The Magic Kitchen Triangle
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6 May 2016
Kitchen designers often discuss the importance of the ‘kitchen triangle’, which ensures the most efficient layout possible. Major tasks are generally carried out between the cooktop, sink and refrigerator. Join these three points and it creates a triangle.
“The trick is to position these three points so that they’re not too far from each other to save you walking backwards and forwards,” says Paal’s design consultant, Narelle Jarman. “But also not too close to each other, so as to avoid cramped working areas.”
Which Layout Are You?
Kitchen layouts are generally determined by the size and shape of the space. The following are five common options:
Single Line Kitchen
This is a practical and attractive layout for a small space, with the facilities set out in a single line.
Single Line Kitchen with Island
Adding an island bench as the tip of the triangle creates extra bench space and storage. You just need to make sure there is adequate free space to work and move around it.
Perfect for an L-shaped corner space with two points on one wall and the third on the other. This layout works well with the addition of an island or dining table.
With three sides, this is ideal for a large space with maximum room and ample storage. The triangle fits neatly between the three sides. You simply have to ensure that the points are not too far from each other so everything is within easy reach.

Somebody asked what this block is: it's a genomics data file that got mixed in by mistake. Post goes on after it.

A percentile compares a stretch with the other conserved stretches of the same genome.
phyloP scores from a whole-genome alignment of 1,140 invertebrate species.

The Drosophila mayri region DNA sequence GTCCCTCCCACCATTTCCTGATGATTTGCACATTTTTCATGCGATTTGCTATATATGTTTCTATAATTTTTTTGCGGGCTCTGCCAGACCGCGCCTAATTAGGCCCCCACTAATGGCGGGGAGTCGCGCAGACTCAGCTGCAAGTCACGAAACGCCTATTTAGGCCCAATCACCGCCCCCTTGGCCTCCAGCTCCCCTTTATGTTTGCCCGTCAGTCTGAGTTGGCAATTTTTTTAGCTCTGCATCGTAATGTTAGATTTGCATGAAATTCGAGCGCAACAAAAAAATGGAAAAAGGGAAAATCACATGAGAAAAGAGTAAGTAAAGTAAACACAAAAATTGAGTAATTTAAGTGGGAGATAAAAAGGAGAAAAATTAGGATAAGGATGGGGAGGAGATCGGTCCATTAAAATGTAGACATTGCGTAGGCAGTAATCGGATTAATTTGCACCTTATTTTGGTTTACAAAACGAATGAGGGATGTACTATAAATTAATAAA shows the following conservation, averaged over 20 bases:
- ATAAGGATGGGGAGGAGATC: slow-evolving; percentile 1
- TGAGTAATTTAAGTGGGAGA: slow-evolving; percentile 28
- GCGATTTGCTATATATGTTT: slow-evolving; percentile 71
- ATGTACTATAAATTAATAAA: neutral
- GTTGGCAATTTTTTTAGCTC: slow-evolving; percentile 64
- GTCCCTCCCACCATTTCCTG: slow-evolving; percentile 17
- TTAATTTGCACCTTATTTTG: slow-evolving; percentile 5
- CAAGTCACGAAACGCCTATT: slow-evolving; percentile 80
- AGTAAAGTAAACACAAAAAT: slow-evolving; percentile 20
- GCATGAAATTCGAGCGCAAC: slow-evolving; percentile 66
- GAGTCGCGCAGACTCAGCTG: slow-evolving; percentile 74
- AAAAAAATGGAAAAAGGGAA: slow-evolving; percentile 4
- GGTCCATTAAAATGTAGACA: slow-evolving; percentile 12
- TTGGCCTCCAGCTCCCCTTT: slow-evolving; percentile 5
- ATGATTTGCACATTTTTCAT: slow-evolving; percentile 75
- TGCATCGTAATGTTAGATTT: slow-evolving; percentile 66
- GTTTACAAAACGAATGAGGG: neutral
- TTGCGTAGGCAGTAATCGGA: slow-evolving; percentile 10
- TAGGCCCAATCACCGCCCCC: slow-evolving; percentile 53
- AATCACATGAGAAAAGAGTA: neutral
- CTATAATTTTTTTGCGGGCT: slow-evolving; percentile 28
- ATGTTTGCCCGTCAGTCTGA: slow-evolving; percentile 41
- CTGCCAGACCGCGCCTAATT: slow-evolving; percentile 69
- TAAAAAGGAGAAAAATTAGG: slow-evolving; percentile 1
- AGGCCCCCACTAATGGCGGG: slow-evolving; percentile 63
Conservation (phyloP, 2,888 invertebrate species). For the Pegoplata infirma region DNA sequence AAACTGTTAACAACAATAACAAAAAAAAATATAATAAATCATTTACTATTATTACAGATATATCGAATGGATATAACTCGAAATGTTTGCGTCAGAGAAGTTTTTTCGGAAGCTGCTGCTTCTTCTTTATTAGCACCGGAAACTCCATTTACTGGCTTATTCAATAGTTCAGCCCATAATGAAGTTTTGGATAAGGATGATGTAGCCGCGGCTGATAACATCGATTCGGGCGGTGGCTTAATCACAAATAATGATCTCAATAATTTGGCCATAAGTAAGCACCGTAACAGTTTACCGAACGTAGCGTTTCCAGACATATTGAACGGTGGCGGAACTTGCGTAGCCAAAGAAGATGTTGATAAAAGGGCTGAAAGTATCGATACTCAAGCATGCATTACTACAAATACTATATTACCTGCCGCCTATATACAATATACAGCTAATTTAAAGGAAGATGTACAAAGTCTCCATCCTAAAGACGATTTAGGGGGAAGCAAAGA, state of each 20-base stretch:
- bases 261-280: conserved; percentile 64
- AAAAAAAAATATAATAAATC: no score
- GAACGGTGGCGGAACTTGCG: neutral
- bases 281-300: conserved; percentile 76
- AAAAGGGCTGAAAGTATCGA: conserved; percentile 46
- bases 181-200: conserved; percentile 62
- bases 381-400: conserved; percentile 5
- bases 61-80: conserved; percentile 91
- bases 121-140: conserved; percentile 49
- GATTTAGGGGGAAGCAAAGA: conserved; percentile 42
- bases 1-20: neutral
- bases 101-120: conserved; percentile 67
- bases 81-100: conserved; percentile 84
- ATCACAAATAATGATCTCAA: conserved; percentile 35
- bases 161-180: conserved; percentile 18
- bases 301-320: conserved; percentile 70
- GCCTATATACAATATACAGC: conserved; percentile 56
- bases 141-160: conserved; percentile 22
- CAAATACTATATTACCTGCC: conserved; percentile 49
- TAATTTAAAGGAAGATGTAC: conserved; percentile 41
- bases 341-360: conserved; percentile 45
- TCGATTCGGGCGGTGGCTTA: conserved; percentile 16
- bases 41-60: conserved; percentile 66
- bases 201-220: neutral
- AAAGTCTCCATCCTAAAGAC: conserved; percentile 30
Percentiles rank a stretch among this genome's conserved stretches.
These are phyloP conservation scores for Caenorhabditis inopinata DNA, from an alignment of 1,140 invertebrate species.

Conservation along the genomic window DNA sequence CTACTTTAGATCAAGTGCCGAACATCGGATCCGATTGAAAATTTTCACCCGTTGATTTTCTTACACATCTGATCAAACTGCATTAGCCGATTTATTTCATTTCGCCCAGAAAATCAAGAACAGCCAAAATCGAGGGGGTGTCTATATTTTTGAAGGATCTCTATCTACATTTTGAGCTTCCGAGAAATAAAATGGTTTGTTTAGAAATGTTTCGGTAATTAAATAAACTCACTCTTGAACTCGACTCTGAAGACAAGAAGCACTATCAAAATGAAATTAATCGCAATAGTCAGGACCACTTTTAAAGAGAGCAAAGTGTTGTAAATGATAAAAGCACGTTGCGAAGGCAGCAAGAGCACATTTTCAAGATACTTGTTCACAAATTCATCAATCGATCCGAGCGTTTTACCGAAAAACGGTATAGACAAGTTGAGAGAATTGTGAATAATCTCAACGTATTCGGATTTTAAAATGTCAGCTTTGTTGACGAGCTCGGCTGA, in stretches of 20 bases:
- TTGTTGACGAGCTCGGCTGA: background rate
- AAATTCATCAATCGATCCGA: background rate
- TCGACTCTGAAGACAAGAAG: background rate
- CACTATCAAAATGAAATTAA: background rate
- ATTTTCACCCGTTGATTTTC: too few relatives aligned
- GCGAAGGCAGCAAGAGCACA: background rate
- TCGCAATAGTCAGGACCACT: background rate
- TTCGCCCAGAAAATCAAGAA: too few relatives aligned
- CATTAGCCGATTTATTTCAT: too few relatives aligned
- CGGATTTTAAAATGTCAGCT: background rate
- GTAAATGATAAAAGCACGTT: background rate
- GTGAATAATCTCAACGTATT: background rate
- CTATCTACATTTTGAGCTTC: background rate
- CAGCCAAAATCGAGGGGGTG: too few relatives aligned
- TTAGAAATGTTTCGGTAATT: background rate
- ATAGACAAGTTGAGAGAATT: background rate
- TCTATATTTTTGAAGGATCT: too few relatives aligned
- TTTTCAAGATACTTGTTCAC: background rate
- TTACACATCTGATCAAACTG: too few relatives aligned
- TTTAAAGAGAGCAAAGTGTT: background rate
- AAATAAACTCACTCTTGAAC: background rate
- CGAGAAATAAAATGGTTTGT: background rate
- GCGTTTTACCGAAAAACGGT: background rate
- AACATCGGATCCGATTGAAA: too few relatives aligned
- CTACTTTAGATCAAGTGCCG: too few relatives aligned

A favourite with professional chefs, it consists of two parallel benches. The format doesn’t require a great deal of room and provides plenty of convenient workspace and storage on opposite sides.
Zone it Off
With many more appliances now on offer, the simple triangle is not always applicable. Narelle suggests considering zones instead such as the Cooking Zone, Washing Zone, Food Preparation Zone, Coffee Station, Storage Zone.
“You need to think about how you’re going to use the kitchen, how many people cook in it, and what important elements you need within reach.”
Functionality of a kitchen is just as important as appearance, if not more so. “You can make it look attractive but you can’t change the function,” she says.
“Contemplate every aspect of your kitchen, how you use it and what you like where. For example, consider where you like to store plastic items, on which side of the sink you like the drainer, and is there bench space near the oven so when you take dishes out, you have somewhere to place them.
“You want it to be comfortable,” says Narelle. “It has to flow for you.”
If you are a Paal buyer, you can contact Narelle for a free colour and design consultation. www.inperfectorder.com.au